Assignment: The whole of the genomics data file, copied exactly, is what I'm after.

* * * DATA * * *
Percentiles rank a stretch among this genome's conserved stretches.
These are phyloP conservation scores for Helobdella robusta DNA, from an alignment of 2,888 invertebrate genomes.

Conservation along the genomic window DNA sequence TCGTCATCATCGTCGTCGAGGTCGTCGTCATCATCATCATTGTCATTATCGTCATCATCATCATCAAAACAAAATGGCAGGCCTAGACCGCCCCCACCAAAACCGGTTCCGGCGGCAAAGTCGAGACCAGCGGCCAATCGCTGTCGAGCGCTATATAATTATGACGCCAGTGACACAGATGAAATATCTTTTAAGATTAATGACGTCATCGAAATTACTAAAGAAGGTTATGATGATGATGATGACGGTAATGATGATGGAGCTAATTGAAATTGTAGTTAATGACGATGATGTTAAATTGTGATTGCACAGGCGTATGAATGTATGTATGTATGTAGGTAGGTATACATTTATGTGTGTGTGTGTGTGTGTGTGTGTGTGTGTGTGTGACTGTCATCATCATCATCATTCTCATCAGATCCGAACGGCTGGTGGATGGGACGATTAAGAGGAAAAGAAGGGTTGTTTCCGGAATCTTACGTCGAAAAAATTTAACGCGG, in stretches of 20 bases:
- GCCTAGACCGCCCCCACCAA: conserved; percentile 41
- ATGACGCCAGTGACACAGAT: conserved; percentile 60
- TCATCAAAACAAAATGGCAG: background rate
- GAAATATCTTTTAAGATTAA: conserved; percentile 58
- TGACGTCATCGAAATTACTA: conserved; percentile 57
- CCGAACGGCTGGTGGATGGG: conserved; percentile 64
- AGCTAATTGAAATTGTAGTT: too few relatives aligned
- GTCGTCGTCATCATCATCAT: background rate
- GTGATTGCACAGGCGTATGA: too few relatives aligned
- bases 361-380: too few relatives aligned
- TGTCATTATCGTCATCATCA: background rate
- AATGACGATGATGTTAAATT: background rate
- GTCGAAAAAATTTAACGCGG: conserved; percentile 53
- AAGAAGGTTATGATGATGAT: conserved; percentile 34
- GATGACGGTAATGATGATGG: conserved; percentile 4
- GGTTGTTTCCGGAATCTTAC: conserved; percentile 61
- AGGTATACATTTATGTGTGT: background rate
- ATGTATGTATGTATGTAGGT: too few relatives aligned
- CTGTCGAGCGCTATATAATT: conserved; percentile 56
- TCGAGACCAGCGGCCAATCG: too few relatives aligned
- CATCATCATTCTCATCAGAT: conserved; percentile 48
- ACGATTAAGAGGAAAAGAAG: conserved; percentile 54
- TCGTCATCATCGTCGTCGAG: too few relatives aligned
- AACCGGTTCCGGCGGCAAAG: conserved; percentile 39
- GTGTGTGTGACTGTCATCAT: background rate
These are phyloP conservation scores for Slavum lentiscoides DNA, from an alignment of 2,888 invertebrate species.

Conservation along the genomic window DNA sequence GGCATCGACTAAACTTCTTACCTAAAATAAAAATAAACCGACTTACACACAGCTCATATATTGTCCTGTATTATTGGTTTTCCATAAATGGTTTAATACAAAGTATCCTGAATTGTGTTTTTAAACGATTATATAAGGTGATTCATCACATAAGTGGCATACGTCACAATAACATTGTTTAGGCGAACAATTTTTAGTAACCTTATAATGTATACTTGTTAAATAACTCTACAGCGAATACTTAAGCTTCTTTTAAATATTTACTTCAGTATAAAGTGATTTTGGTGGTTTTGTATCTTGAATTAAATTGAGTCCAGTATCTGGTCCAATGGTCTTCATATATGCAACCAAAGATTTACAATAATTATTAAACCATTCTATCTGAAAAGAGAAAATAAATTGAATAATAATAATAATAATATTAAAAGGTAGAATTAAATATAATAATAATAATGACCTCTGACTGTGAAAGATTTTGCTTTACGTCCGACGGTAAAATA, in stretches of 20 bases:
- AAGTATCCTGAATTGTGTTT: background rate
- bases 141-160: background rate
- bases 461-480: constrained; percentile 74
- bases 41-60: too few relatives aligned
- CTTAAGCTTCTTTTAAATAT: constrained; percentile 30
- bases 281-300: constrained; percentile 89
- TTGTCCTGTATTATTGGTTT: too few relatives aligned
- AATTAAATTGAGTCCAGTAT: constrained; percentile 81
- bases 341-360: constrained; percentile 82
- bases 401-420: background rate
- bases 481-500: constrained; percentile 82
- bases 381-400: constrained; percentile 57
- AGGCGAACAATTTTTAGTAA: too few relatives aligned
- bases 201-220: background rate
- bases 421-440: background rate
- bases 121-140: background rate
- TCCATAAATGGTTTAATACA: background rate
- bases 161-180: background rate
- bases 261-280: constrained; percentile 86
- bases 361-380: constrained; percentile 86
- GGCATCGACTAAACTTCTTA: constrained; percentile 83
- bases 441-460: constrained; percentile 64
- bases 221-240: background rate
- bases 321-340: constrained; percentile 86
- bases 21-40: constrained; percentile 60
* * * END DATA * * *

Percentiles rank a stretch among this genome's conserved stretches.
These are phyloP conservation scores for Helobdella robusta DNA, from an alignment of 2,888 invertebrate genomes.

Conservation along the genomic window DNA sequence TCGTCATCATCGTCGTCGAGGTCGTCGTCATCATCATCATTGTCATTATCGTCATCATCATCATCAAAACAAAATGGCAGGCCTAGACCGCCCCCACCAAAACCGGTTCCGGCGGCAAAGTCGAGACCAGCGGCCAATCGCTGTCGAGCGCTATATAATTATGACGCCAGTGACACAGATGAAATATCTTTTAAGATTAATGACGTCATCGAAATTACTAAAGAAGGTTATGATGATGATGATGACGGTAATGATGATGGAGCTAATTGAAATTGTAGTTAATGACGATGATGTTAAATTGTGATTGCACAGGCGTATGAATGTATGTATGTATGTAGGTAGGTATACATTTATGTGTGTGTGTGTGTGTGTGTGTGTGTGTGTGTGTGACTGTCATCATCATCATCATTCTCATCAGATCCGAACGGCTGGTGGATGGGACGATTAAGAGGAAAAGAAGGGTTGTTTCCGGAATCTTACGTCGAAAAAATTTAACGCGG, in stretches of 20 bases:
- GCCTAGACCGCCCCCACCAA: conserved; percentile 41
- ATGACGCCAGTGACACAGAT: conserved; percentile 60
- TCATCAAAACAAAATGGCAG: background rate
- GAAATATCTTTTAAGATTAA: conserved; percentile 58
- TGACGTCATCGAAATTACTA: conserved; percentile 57
- CCGAACGGCTGGTGGATGGG: conserved; percentile 64
- AGCTAATTGAAATTGTAGTT: too few relatives aligned
- GTCGTCGTCATCATCATCAT: background rate
- GTGATTGCACAGGCGTATGA: too few relatives aligned
- bases 361-380: too few relatives aligned
- TGTCATTATCGTCATCATCA: background rate
- AATGACGATGATGTTAAATT: background rate
- GTCGAAAAAATTTAACGCGG: conserved; percentile 53
- AAGAAGGTTATGATGATGAT: conserved; percentile 34
- GATGACGGTAATGATGATGG: conserved; percentile 4
- GGTTGTTTCCGGAATCTTAC: conserved; percentile 61
- AGGTATACATTTATGTGTGT: background rate
- ATGTATGTATGTATGTAGGT: too few relatives aligned
- CTGTCGAGCGCTATATAATT: conserved; percentile 56
- TCGAGACCAGCGGCCAATCG: too few relatives aligned
- CATCATCATTCTCATCAGAT: conserved; percentile 48
- ACGATTAAGAGGAAAAGAAG: conserved; percentile 54
- TCGTCATCATCGTCGTCGAG: too few relatives aligned
- AACCGGTTCCGGCGGCAAAG: conserved; percentile 39
- GTGTGTGTGACTGTCATCAT: background rate
These are phyloP conservation scores for Slavum lentiscoides DNA, from an alignment of 2,888 invertebrate species.

Conservation along the genomic window DNA sequence GGCATCGACTAAACTTCTTACCTAAAATAAAAATAAACCGACTTACACACAGCTCATATATTGTCCTGTATTATTGGTTTTCCATAAATGGTTTAATACAAAGTATCCTGAATTGTGTTTTTAAACGATTATATAAGGTGATTCATCACATAAGTGGCATACGTCACAATAACATTGTTTAGGCGAACAATTTTTAGTAACCTTATAATGTATACTTGTTAAATAACTCTACAGCGAATACTTAAGCTTCTTTTAAATATTTACTTCAGTATAAAGTGATTTTGGTGGTTTTGTATCTTGAATTAAATTGAGTCCAGTATCTGGTCCAATGGTCTTCATATATGCAACCAAAGATTTACAATAATTATTAAACCATTCTATCTGAAAAGAGAAAATAAATTGAATAATAATAATAATAATATTAAAAGGTAGAATTAAATATAATAATAATAATGACCTCTGACTGTGAAAGATTTTGCTTTACGTCCGACGGTAAAATA, in stretches of 20 bases:
- AAGTATCCTGAATTGTGTTT: background rate
- bases 141-160: background rate
- bases 461-480: constrained; percentile 74
- bases 41-60: too few relatives aligned
- CTTAAGCTTCTTTTAAATAT: constrained; percentile 30
- bases 281-300: constrained; percentile 89
- TTGTCCTGTATTATTGGTTT: too few relatives aligned
- AATTAAATTGAGTCCAGTAT: constrained; percentile 81
- bases 341-360: constrained; percentile 82
- bases 401-420: background rate
- bases 481-500: constrained; percentile 82
- bases 381-400: constrained; percentile 57
- AGGCGAACAATTTTTAGTAA: too few relatives aligned
- bases 201-220: background rate
- bases 421-440: background rate
- bases 121-140: background rate
- TCCATAAATGGTTTAATACA: background rate
- bases 161-180: background rate
- bases 261-280: constrained; percentile 86
- bases 361-380: constrained; percentile 86
- GGCATCGACTAAACTTCTTA: constrained; percentile 83
- bases 441-460: constrained; percentile 64
- bases 221-240: background rate
- bases 321-340: constrained; percentile 86
- bases 21-40: constrained; percentile 60